Shortly after my first hospitalization, I started writing about my roller coaster ride that had become my life after I was diagnosed.  12 long years later, I finally finished my book; Big Crowd at the Crazy House, which offers people struggling with bipolar disorder a backstage pass inside the mind of someone who has suffered through the extreme highs and lows of mania and depression, taken almost every medication available, gained 95 pounds from taking Lithium, and then lost it because I had the knowledge and willpower to do so.  It helps the friends and family members tremendously, so they know what to expect when a person is having an episode.

            I know there aren't always "signs" when someone is suicidal.  I can honestly tell you I did not plan on trying to kill myself.  I don't really remember anything leading up to the moments before my attempts.  Just being aware if you have a family member or a friend who is depressed or you think might be suicidal and knowing how to best help them is important  Ensure that they have someone they can talk to and be completely honest with, never let the person feel like they have nobody to turn to.

            For all of you who have lost someone to suicide, words cannot express how sorry I am, and I cannot begin to imagine what you are going through.  I have had plenty of time over to past few years to put myself in my family's shoes.  To think about what I would do if one of them killed themselves and I had to live the rest of my life without them, and miss them, and wonder why?  To never get to tell them goodbye or that I loved them ever again.  I had a chance to think long and hard that the person who commits suicide may end their suffering, but the horrible pain they put their family through never ends.  So I will live through this illness, no matter what.  

  

 

 It's the writing that kills the pain,

the writing that keeps me sane.

I don't speak directly much about this illness,

 but I do know now it's out to kill us.

Pushing us till we break,

seeing how much we can take,

from the sadness there's no real escape,

it tricks us, whispers, "Death is what it takes."

An end to the absence of any love,

 the doubting the reason for our existence,

 of running around in circles,

 begging somewhere- for someone to miss us.

But nowhere no one ever does,

 just an endless absence of real love,

one foot in the abyss,

one step away from bliss,

 my life has come down to this,

goals and dreams have gone amiss,

give this life one final kiss...

              Heather Brown

For more information on her book, her poetry or to contact Heather directly please visit her website: 

www.BigCrowdAtTheCrazyHouse.com   

AFSP Indiana is happy to allow a forum for Hoosier Survivors to share their stories of inspiration and triumph with others in our state, however, We want to be sure to clarify that AFSP has not reviewed this piece of literature and therefore does not endorse it.

LGBTQ Initiative
 

lgbt flag

Recognizing the need for research, awareness and education on suicide and suicide risk among lesbian, gay, bisexual, transgender and questioning individuals, AFSP sponsored a 2007 conference on this topic in partnership with the Gay and Lesbian Medical Association and the Suicide Prevention Resource Center. Two dozen invited experts -- including suicide and health researchers, clinicians and policy advocates -- summarized and discussed research findings, made recommendations to address knowledge gaps and began discussing the implications of research findings for reducing suicidal behavior in LGBTQ people.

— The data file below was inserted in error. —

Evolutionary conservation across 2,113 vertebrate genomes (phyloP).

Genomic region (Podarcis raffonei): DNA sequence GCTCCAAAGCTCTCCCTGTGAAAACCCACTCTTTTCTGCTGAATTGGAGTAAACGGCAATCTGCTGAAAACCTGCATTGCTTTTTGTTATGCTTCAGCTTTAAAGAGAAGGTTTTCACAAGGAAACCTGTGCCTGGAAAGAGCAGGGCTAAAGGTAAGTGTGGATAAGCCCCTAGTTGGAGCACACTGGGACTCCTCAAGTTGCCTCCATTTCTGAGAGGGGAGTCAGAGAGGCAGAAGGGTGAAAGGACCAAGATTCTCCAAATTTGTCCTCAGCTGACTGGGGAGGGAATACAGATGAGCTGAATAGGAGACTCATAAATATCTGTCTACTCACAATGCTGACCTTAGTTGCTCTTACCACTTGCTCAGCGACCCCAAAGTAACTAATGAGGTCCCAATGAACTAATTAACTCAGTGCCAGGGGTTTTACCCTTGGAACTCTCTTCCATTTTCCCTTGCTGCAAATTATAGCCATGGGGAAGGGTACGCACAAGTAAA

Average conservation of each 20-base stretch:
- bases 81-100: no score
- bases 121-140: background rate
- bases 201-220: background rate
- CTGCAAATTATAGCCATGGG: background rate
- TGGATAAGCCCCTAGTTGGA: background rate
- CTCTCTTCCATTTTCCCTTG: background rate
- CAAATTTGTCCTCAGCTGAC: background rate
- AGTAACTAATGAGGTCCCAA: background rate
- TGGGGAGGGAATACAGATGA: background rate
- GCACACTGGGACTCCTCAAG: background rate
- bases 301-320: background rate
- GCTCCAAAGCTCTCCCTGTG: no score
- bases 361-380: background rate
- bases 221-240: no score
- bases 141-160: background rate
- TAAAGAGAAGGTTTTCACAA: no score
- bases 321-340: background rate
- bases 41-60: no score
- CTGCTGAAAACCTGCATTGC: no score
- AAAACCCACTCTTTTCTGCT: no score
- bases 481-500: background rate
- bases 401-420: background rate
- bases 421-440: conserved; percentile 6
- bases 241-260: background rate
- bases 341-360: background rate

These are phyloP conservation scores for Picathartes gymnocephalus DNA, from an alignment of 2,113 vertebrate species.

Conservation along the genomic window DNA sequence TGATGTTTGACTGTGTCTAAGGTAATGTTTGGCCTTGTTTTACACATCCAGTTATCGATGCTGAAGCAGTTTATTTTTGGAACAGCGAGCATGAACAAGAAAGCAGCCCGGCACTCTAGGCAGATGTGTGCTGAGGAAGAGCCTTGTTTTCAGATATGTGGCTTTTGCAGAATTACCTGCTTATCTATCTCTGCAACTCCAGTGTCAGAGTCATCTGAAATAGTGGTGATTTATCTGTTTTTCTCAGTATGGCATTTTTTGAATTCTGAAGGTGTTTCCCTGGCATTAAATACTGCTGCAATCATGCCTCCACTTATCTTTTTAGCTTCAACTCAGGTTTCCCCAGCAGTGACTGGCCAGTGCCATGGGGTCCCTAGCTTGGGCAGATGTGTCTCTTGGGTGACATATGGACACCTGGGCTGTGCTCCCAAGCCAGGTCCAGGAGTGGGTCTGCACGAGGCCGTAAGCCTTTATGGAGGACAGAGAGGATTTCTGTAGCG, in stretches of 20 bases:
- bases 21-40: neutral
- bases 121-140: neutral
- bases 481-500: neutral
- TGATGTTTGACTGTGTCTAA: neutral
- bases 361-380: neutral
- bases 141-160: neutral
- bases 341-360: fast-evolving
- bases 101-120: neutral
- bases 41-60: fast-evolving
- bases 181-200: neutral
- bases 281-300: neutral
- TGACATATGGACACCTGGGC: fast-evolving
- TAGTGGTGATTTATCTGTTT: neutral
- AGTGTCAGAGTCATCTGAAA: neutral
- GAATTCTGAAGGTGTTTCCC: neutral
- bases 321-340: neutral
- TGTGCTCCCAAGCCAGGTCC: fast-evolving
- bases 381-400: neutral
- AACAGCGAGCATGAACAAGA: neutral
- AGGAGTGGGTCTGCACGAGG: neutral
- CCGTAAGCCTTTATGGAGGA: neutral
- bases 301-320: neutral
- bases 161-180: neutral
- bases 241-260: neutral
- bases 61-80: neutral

Since that meeting, AFSP has funded several research grants related to LGBTQ suicide, further expanding the knowledge base. These include a study on the use of Family-Based Attachment Therapy with LGBTQ youth and an in-depth analysis of longitudinal data obtained from a nationally-representative sample of adolescents and young adults, which allows LGBTQ youth to be contrasted with those who identify as heterosexual or straight. (Multiple studies in the United States and abroad have shown that lesbian, gay and bisexual adolescents attempt suicide at a rate three to six times that of comparably aged heterosexual youth.)

AFSP has also been vocal about anti-gay bullying and its detrimental effects on the mental health of young people, and has worked with the Annenberg Public Policy Center to improve the way this topic and other aspects of suicide are covered in the media.

In 2009, AFSP received a grant from the Johnson Family Foundation to develop a project aimed at applying what is currently known about LGBTQ suicide risk to reduce suicidal behavior in these populations. Through this Knowledge to Practice Initiative, AFSP is working to lay the foundation for a national LGBTQ suicide prevention effort by establishing partnerships with leading national and state organizations.

In January 2010, during the AFSP Chapter Leadership Conference, a group of AFSP chapter representatives met to discuss the most pressing LGBTQ mental health issues and how to meet those needs in their regions. Out of that meeting, the AFSP Chapter Advisory Committee on LGBTQ Issues was born. Since then, chapter volunteers have expressed enthusiasm and dedication to bring better understanding of suicide into their local LGBTQ communities, and for changes to state and federal policies that directly affect the mental health of, and suicide prevention among, LGBTQ people.

AFSP is currently working to complete a review of research and recommendations on LGBTQ suicide and suicide risk. In addition to providing input into this report, the Chapter Advisory Committee has developed and submitted to the AFSP Public Policy Council its recommendations about legislative and regulatory initiatives affecting LGBTQ people. Further, in an effort to educate mainstream suicide prevention organizations, LGBTQ health/rights groups and the general public, the advisory committee is working to create LGBTQ mental health educational resources and training tools.